Looking at my first rental property! Check my numbers? :)

7 Replies

Hello all, first off thank you for taking the time to read this post...

I believe I have found my first viable rental property and I was hoping that some of the more seasoned rental gurus would be able to take a look at the numbers and let me know if everything looks in order. To me everything looks like it will provide a good return on my rental property. This is a condo unit. Please see the numbers below...

Property is a 2 bedroom, 2 full bathroom condo unit. The unit includes a balcony and an in unit washer / dryer.

Assumed Value After Capitol Improvements: $125,000

Percent Down: 25% (Currently What My Lender Is Requesting) $31,250

Interest Rate: 3.5%

Rental Term: 30 Years

Buying Costs: 1%

Rental Rate: $1,500 ($750 Per Renter) - Includes Garage Parking, Washer / Dryer In Unit

Cap Rate: 14.40%

Vacancy: 8% Annually

Rent Increases: 2% Annually

Property Management: 6% (I plan to do most of the property management)

Maintenance: 1%

Move In / Move Out Costs: $2,000 (This is per vacancy change)

Mortgage Payment: $979 / Month

HOA: $317 (Includes - CAM, Lawn Care, Master Insurance Policy {does this mean I don't need additional insurance?}, Snow Removal)

After All Expenses for the first year I expect to pull in an average of $1,380 / Month Gross and about $401 / Month Net (after mortgage payment). Does this sound reasonable?

What about the fact that utilities are not included? 

I have a similar property for about the same price (Includes Two Parking Spots) but the HOA fee is $702 / Month (CAM, Exterior Building Maintenance, Heat, Lawn Care, Management, Master Insurance Policy, Reserve Funds, Sewer, Snow Removal, Trash Removal, Water) - Is this HOA fee too expensive even though it includes all those amenities?

*Land Value Is Included In Property

Please let me know what you all think and if I missed any details let me know and I can surely add them.



I've never owned a condo, so keep that in mind.  But it sounds like a decent monthly cash flow.

1% maintenance seems extremely low, though. While I'm assuming you won't face some of the capital expenditures (CAPEX) that a SFH would, maintenance expenses are typically the wear/tear/replacement/repairs of items/services inside the home. Like the fridge goes out and you have to buy a new one. There is a bad clog in the bathtub and you have to hire a plumber. That kind of thing. I typically assume 10% of rent for just maintenance. This percentage will vary per investor, but somewhere around 5-10% seems to be the general rule of thumb.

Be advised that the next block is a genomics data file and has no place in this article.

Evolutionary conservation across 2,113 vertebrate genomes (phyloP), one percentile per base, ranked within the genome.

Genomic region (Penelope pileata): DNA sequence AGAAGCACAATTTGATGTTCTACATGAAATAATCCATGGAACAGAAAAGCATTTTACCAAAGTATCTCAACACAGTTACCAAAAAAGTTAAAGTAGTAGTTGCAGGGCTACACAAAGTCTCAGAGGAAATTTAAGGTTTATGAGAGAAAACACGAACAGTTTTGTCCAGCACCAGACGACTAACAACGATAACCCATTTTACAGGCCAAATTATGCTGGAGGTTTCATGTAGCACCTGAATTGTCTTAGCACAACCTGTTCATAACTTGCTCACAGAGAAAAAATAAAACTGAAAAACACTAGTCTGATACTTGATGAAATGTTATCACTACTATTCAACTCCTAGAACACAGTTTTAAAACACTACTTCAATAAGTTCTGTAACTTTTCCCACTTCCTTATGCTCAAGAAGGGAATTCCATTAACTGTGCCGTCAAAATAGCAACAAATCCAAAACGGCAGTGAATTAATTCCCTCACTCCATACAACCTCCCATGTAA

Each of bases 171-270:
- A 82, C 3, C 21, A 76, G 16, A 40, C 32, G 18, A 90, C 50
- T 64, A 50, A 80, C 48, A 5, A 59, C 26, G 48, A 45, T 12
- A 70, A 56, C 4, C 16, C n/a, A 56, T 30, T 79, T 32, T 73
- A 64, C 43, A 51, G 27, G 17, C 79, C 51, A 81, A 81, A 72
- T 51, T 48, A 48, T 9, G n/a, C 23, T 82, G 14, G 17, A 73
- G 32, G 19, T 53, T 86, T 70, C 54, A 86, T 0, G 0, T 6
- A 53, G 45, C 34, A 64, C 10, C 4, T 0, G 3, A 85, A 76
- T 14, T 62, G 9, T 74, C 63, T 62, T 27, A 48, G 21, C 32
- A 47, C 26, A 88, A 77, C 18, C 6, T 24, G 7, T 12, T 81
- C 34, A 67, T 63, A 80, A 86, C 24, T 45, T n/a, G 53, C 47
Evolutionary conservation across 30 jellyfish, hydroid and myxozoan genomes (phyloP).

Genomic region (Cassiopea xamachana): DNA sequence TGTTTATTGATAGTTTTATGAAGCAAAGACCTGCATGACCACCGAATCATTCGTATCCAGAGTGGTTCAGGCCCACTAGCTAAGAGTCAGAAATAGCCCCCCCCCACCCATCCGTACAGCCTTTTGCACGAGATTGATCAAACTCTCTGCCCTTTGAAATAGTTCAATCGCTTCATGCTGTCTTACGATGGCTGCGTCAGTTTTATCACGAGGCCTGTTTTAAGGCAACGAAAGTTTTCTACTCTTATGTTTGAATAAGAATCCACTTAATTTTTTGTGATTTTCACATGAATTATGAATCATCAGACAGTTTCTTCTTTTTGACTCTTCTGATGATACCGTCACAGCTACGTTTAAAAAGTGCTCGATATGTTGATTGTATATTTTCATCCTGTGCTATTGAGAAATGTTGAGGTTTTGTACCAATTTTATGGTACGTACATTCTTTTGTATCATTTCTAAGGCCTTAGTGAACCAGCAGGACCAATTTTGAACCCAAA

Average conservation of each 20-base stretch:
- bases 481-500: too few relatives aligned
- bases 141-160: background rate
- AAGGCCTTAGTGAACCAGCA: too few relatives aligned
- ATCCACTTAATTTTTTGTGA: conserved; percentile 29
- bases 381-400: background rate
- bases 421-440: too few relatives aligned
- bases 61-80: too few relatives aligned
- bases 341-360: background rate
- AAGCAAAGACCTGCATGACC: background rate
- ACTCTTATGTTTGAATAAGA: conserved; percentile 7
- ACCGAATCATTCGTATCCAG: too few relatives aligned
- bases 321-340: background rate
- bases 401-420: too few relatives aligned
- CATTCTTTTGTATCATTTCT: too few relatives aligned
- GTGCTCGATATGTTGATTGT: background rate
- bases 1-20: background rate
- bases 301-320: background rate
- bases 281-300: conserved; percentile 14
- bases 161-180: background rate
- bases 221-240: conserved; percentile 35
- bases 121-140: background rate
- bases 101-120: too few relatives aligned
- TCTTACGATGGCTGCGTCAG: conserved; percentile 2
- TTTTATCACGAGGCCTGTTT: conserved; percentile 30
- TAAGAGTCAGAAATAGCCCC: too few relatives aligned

I would require your tenants to pay for their own utilities.  Though, depending on your area, it might be common that LLs pay the trash/water.  If so, factor that expense in also.  But I personally would never include energy/gas in a tenant's rent.

I'm guessing you do still need to have some type of insurance for the unit, especially since you are financing.  The insurance you buy will basically cover damage to the interior of the unit as well as liability, though it should certainly be cheaper than normal because it won't need to include damage to things like the building's roof/siding/etc.

Also, if you haven't already, make sure the condo board allows owners to rent out their unit.  Some of them don't, at least where I live.  Or they put a limit on how many units can be non-owner occupied rentals.


I don't think your numbers are correct, unless I'm misunderstanding what you wrote. You're expecting $1500 a month in rent and you should allocate 8-10% for Vacancy, 8-10% for Management, 10% - 15% for repairs and CapEx, plus your HOA $317, utilities and taxes. While I don't know the taxes, insurance (may or may not be needed depending on the master policy), or any associated utility costs, this leaves you with a NOI of probably $500 - $600 a month. This would give you a cap rate between 4% and 5%. After your debt service, you would be in negative cash flow territory. There are some quick rules for checking properties like the 1% which looks ok, but the high HOA fees seriously hurt your bottom line. Your expected interest rate of 3.5% is also very low for NOO Investment Property.


I don't see any cash flow in this if your mortgage (which i assume includes taxes) and HOA fees are already about 1300. At 1500 rent, the max cash you can have is 200 a month before any other expenses, or unexpected expenses.

There is a program out there called RentFaxpro.com.  You do pay a very small fee, but the information is really great and is very specific to the area that you are looking in.  It might be able to help you a lot with the questions that you are asking.  Good Luck

I'm confused about a few things:

- "Assumed Value After Capitol Improvements"? Does that mean how much you are buying it for, or are you having to drop the money to make the improvements, and if so, what is the actual purchase price and amount for improvements? Not sure where you were going with that one.

- What numbers did you use to get to a 14% cap rate? I guarantee this isn't a 14% cap rate property.

- $401/month net...with that kind of condo fee...not possible. How are you getting to that number?

Yes you are right. I royally screwed this up I used numbers from two different properties... I will get the correct ones here... Best not to work late.